From Teacher to Leader: How to Become a Childcare Director
By Hope Rothenberg on 11/09/2023
You love your work with children, but sometimes you find yourself wondering what it would be like to move up the ladder and become a childcare director. What if you could apply some of your ideas and teaching experience to the organization as a whole? What if you could make positive changes?
While the role of a childcare director comes with a lot of responsibility—and a lot of personalities to manage (adult ones this time!)—it can also provide opportunities to make program-wide changes that impact every child.
If you love giving kids quality early childhood education (ECE) experiences, becoming a childcare director can help you expand that influence.
But what does it take to become a childcare director? Even if you have an idea of where to start, there’s are some important things to consider.
We’re here to answer your questions about what can help you make your way into the ECE leadership position. Read on to discover what you’ll likely need to become a childcare director, and how you might best position yourself to make the move.
What does a childcare director do?
You probably have a childcare center director in your current ECE setting, but you may not know exactly what they do. In short, childcare center directors oversee their ECE programs, whether they're small, independent preschools or well-known child care centers with numerous locations.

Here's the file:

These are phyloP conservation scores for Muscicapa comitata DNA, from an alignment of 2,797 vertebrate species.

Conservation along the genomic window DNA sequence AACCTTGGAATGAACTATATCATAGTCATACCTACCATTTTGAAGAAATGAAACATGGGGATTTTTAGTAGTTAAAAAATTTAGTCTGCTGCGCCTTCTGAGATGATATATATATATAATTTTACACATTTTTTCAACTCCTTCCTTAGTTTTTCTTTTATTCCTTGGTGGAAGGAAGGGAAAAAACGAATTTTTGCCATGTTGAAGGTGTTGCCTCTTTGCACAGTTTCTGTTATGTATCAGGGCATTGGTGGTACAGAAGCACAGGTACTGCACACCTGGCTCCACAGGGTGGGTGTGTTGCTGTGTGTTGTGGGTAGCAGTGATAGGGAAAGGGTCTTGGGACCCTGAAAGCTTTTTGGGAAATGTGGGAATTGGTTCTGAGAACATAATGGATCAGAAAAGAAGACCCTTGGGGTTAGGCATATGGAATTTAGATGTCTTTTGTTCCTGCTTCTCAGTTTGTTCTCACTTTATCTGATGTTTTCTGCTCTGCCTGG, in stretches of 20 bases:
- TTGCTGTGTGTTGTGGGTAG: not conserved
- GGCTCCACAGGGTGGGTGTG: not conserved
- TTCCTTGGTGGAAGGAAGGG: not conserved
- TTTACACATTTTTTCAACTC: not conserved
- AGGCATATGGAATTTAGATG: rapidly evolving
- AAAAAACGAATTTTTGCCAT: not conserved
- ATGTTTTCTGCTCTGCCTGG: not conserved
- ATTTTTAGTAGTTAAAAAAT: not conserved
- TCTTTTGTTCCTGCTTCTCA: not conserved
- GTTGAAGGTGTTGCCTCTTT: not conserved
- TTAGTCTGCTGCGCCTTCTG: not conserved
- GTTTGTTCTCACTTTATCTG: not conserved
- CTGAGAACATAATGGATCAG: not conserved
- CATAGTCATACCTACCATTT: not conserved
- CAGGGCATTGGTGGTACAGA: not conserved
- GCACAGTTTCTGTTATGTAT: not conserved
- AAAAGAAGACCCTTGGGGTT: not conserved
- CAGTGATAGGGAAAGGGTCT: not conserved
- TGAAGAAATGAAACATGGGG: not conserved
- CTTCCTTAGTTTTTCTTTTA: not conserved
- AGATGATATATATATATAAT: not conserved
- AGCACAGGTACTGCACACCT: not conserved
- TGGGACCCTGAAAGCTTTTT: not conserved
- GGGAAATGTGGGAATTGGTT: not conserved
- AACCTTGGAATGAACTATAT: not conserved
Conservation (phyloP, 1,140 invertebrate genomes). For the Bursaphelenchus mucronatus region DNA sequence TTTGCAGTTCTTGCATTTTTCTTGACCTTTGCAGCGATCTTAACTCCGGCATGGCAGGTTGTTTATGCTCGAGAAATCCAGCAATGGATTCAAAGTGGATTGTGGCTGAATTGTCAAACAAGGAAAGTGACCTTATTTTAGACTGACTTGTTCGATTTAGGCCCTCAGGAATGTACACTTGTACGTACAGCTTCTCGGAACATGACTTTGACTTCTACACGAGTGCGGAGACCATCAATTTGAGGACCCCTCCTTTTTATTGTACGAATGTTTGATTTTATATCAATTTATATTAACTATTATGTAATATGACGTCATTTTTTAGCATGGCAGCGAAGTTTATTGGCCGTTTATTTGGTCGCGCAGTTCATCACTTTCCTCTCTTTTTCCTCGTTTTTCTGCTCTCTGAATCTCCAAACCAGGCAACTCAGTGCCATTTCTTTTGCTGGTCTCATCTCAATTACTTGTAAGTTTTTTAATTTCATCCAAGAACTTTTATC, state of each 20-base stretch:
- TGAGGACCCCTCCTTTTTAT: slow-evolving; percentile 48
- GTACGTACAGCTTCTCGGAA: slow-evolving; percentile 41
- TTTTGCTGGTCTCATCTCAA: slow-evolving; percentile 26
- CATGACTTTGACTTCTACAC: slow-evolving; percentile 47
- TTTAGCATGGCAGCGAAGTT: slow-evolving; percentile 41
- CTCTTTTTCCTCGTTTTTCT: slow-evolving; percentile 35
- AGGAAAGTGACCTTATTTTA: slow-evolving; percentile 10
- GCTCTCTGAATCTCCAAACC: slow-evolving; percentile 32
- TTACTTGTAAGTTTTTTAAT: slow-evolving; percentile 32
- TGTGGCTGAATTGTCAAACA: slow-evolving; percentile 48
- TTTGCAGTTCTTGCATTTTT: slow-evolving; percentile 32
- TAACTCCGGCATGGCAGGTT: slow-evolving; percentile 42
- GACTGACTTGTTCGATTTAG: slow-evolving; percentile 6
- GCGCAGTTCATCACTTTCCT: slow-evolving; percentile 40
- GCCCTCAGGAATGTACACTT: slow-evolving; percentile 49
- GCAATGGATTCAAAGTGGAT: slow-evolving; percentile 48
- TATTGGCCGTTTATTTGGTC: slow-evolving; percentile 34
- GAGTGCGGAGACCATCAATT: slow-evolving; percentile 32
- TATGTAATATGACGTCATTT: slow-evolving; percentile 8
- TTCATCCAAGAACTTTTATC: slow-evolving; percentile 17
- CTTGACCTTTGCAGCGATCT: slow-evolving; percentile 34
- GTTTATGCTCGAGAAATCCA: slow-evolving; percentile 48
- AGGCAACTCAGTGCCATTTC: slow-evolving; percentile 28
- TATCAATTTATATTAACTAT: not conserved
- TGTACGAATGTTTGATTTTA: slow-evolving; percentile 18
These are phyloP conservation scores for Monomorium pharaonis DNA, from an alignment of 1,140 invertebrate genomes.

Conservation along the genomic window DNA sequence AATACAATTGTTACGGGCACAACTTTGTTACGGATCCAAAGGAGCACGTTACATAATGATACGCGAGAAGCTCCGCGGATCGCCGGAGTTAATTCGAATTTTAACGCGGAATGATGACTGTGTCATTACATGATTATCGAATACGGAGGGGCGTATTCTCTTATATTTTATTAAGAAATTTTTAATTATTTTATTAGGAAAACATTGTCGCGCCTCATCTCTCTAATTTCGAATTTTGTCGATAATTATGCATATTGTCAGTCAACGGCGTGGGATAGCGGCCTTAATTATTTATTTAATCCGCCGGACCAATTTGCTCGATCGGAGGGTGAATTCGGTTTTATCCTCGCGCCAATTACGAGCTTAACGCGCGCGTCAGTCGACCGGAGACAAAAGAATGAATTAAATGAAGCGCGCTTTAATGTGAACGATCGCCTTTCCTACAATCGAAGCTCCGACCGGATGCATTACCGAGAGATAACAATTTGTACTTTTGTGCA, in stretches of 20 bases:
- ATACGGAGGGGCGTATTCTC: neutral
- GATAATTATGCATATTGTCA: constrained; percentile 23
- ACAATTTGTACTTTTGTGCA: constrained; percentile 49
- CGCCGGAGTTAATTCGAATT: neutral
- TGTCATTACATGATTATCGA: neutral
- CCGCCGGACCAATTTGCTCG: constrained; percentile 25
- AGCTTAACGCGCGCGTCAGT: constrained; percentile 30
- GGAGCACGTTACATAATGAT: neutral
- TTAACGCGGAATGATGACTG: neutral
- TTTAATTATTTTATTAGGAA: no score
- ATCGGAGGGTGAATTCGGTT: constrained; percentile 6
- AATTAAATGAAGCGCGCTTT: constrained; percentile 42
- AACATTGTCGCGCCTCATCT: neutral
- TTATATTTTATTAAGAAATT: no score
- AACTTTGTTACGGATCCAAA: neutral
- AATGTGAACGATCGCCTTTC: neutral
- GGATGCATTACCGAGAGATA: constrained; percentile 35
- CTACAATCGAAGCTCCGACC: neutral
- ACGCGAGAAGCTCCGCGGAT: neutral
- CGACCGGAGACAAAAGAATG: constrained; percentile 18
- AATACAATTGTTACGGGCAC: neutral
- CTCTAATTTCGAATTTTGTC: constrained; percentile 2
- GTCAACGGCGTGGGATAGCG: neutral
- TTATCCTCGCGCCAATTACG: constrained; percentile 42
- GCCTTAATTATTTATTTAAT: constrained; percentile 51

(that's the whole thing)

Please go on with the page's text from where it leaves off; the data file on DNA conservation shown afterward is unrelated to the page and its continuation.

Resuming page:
Childcare directors take on an administrative leadership role, spending significantly less time with children than teachers do. A childcare director's overall responsibility is to create a physically and emotionally safe educational environment, where learning and care can flourish for children, staff and families.
In addition to providing a safe and healthy environment, childcare directors must hire and retain a qualified and diverse staff, have a solid business plan, understand child development and best practices in early childhood education, establish collaborative relationships with families and program stakeholders, market the program and help out in the classroom as needed.
Being able to remain calm under pressure and prioritize immediate tasks is important—all while continuing to strategize for the long term.1
Calm under pressure, you say? As a teacher to the youngest learners and a liaison to their families—you probably have some experience in that arena.
But the daily job duties of a childcare director are quite a bit different from those of a teacher or childcare worker. If you’re interested in changing things up and shaping the future of your organization, read on.
How to become a childcare director: 6 ways to bolster your resume
Now that you have a better idea of what a child care director does, you may want to think about how to become one. Here are a few different ways to prepare your resume and improve your credentials.
1. Gain experience
You may already have some relevant childcare experience. Whether that's as a teacher, a child development associate or even as a babysitter. If you’re aspiring to be a childcare director, you'll need to make sure your experience lends itself to the type of program you’d like to work in.
The exact experience requirements vary by state and employer, according to Cynthia Dow, director of in-home childcare advancement for TOOTRiS. A common recommendation is to gain at least one to four years of ECE experience before applying.
“It is important for a director to not only understand the development of each group they intend to work with, but also have hands-on teaching experience with each age group as well,” Dow says.